— I’d rather learn how to ride a horse = I’d rather learn how to ride any horse

For the purposes of this sentence, any horse will do.  No need to discuss particular horses or types of horse.  Here, horse means “horse in general; the concept of horse.”  

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-3- a/an = one/any

— I’d like to get a bicycle for long-distance riding = I’d like to get one/any bicycle for long-distance riding

This sentence blends the general idea of any bicycle and a degree of concreteness in the sense of one bicycle I could own in the future: a potentially particular bike!  It’s not one actual bike yet, but it’s not just any bike either: only certain types of bike will suit my purposes.  

More examples:

— We’re looking for a new apartment = We’re looking for one/any new apartment

One apartment?  Yes, of course: one is all we need, but we haven’t found the right one yet.  Any apartment?  Not exactly; we’re interested in size X, location Y, and price range Z.  But we’ll consider almost any apartment fitting our X/Y/Z description.  

— You should send her an email about that = You should send her one/any email about that

This is the mere thought of a hypothetical (any) email + a suggested actual (future one) email with a certain type of content.  So “an” has a blended one/any meaning here.

— I take a bath every evening = I take one/any bath every evening

This one-bath-per-evening is a recurring one, not a particular/individual one, so as a conceptual bath, it has a spirit of any.  It’s the idea (abstraction) of one of this type of NOUN (bath) per recurring time (any given evening).

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A quick review of the three simplified meanings of a/an:

-1- a/an = one = a certain; one particular; an actual/tangible individual; one among many; a type of 

-2- a/an = any = generic concept of; general idea of; abstract/hypothetical vision of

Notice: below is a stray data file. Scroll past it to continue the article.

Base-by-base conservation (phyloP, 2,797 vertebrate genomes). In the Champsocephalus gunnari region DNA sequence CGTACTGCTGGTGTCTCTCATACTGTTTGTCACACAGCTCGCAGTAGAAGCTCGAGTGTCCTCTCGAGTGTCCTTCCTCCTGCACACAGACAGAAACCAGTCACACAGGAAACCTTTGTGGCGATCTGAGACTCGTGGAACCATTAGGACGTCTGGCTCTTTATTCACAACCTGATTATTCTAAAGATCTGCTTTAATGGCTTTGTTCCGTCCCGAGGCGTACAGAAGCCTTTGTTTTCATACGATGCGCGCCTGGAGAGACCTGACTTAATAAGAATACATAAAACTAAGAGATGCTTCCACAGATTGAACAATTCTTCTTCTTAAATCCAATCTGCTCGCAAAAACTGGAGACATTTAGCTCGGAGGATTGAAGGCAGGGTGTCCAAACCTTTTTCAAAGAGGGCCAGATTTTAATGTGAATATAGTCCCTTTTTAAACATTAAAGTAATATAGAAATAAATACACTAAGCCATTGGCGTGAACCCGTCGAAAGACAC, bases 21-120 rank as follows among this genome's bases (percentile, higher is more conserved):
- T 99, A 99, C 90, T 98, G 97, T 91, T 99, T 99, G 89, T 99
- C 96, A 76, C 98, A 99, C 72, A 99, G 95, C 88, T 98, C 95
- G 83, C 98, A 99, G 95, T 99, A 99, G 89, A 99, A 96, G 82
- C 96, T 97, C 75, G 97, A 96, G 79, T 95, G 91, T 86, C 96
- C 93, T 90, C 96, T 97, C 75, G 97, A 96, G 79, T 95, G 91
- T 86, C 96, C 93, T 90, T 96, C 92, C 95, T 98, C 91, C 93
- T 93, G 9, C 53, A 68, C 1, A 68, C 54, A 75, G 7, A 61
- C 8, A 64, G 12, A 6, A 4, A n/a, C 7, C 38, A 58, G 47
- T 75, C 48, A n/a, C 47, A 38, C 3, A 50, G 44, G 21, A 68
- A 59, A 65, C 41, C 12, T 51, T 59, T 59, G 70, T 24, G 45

-3- a/an = one/any = a potentially particular; hypothetical (any) but actualizable (one); a future one; a recurring one  

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An important point: a/an is for singular count nouns only.  Plural nouns can’t use it, since it refers to one, not more than one.  Noncount nouns can’t use it, since they can’t be counted with one or any other number.

As for a vs. an — for smooth pronunciation, article a partners with nouns beginning with a consonant sound, and an with nouns beginning with a vowel sound.  One tricky consonant issue is the hidden y- sound in some words beginning with the letter u, as in university (yu-nih-VER-sih-tee).  Remember to say “a university” and “a union.”

And watch out for silent initial h: words like honor begin with a vowel sound (for example, ah in honor or ow in hour).  Say “an honor” and “an hour.”  Finally, a couple of initial h words may be pronounced in different ways, like historian: a historian (with consonant h- sound) and an historian (with silent initial h) are both acceptable.  

If you’re wondering, “Hey, what about the — the other article in English?” look for a post on that topic here in the near future!

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An earlier version of this article appeared as two posts in NYU’s English Language Institute blog on April 23 & 30, 2021.